Long Island's Own Joe Van Meter Looks To Make It with Texas Rangers
Growing up in New York, Joe Van Meter used the opportunities given to him through travel ball on Long Island as a way of preparing for more competitive ball later on.
"[New York travel baseball] most definitely prepared me for college and pro ball because it is a blue-collar brand of baseball played back home in New York," Joe said. "Playing with wood bats in a good high school league helped me as well. Also, the privilege to play in tournaments around the country with one of the best travel ball teams in the nation, the East Coast Express, got me ready for the good competition I would in college and pro ball."
Van Meter was living the life every high school baseball star dreams of. After graduating from St. Dominic High School in 2006, Van Meter took his talents to NCAA powerhouse Arizona State. Things didn’t work out as planned at ASU, so Van Meter looked elsewhere.
"I transferred from ASU to Virginia Commonwealth University because I wanted a chance to play everyday,” Van Meter told Baseball Player Magazine. “My family had just moved 15 minutes from VCU, and all in all I would be in a better position to be drafted after my third year of playing.”
Joe got exactly what he wanted after his third year. He was drafted by the Texas Rangers in the 21st round after posting an impressive season for the VCU Rams: .434 BA, 10 HR and 76 RBI. He finished his VCU career with a school-record 136 RBI.
“It was a great ride this year and all the accolades I received, but the one that I hold on a pedestal was winning the CAA championship with my teammates in Wilmington, NC and getting the opportunity to play in the NCAA Tournament,” Van Meter said.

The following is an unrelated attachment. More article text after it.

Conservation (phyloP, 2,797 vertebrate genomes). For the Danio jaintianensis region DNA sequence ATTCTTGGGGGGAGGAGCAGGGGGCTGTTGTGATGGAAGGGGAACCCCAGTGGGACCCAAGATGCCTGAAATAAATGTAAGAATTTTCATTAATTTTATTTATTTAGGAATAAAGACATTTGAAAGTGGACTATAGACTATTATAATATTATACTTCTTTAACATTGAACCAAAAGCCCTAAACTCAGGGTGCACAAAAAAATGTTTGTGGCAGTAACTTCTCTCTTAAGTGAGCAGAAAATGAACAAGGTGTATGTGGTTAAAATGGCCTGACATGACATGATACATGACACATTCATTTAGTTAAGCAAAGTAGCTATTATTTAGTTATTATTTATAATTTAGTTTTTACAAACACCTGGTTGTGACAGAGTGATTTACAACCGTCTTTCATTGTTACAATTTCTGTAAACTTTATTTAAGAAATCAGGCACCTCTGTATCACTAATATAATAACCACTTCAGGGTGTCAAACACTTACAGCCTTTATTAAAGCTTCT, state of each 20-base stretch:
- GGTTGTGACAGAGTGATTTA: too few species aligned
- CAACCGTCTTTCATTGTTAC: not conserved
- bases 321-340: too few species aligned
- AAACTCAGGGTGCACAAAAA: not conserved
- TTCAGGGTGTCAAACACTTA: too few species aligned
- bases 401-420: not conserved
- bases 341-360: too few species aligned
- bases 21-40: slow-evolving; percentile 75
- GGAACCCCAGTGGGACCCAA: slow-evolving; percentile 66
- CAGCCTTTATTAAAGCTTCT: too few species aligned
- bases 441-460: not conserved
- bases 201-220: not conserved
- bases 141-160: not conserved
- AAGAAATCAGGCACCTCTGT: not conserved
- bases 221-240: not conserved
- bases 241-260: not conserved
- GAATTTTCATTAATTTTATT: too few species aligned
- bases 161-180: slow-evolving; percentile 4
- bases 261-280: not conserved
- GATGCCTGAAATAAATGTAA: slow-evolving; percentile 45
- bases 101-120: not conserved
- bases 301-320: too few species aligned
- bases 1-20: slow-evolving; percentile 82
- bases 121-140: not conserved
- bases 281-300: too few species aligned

However, it wasn't his bat that caught the Rangers' interest.
“I have been blessed to have the versatility to help the teams I have played on with both with my bat and on the mound,” Joe said. “But with 162 games at the professional level, there aren't any two-way players. Going into the draft, scouts were interested more in my arm because they felt I project better on the mound. With 14 pitchers on a Major League roster, one guy at each position and maybe four backups, the odds are better and the decision seems right to be a full-time pitcher.
"It was certainly a tough decision to put my bat in the closet after coming off two strong seasons I just had at the plate in college, but I am willing to persevere to reach my dream of playing this game for a living in the big leagues.”
Joe said that the Rangers do have big plans for him at the Big League level. "Based on the feedback from the organization, the Rangers see me as a bullpen eighth/ninth inning guy. I don't mind this role because it gives me an opportunity get in the game every day and compete as I was when I was a position player.”
After being drafted, Joe played for the Hickory Crawdads, the Texas Rangers' Class-A affiliate in the South Atlantic League. For the Crawdads, Van Meter posted a 0.00 ERA in 2.1 innings, allowing two hits and striking out two.
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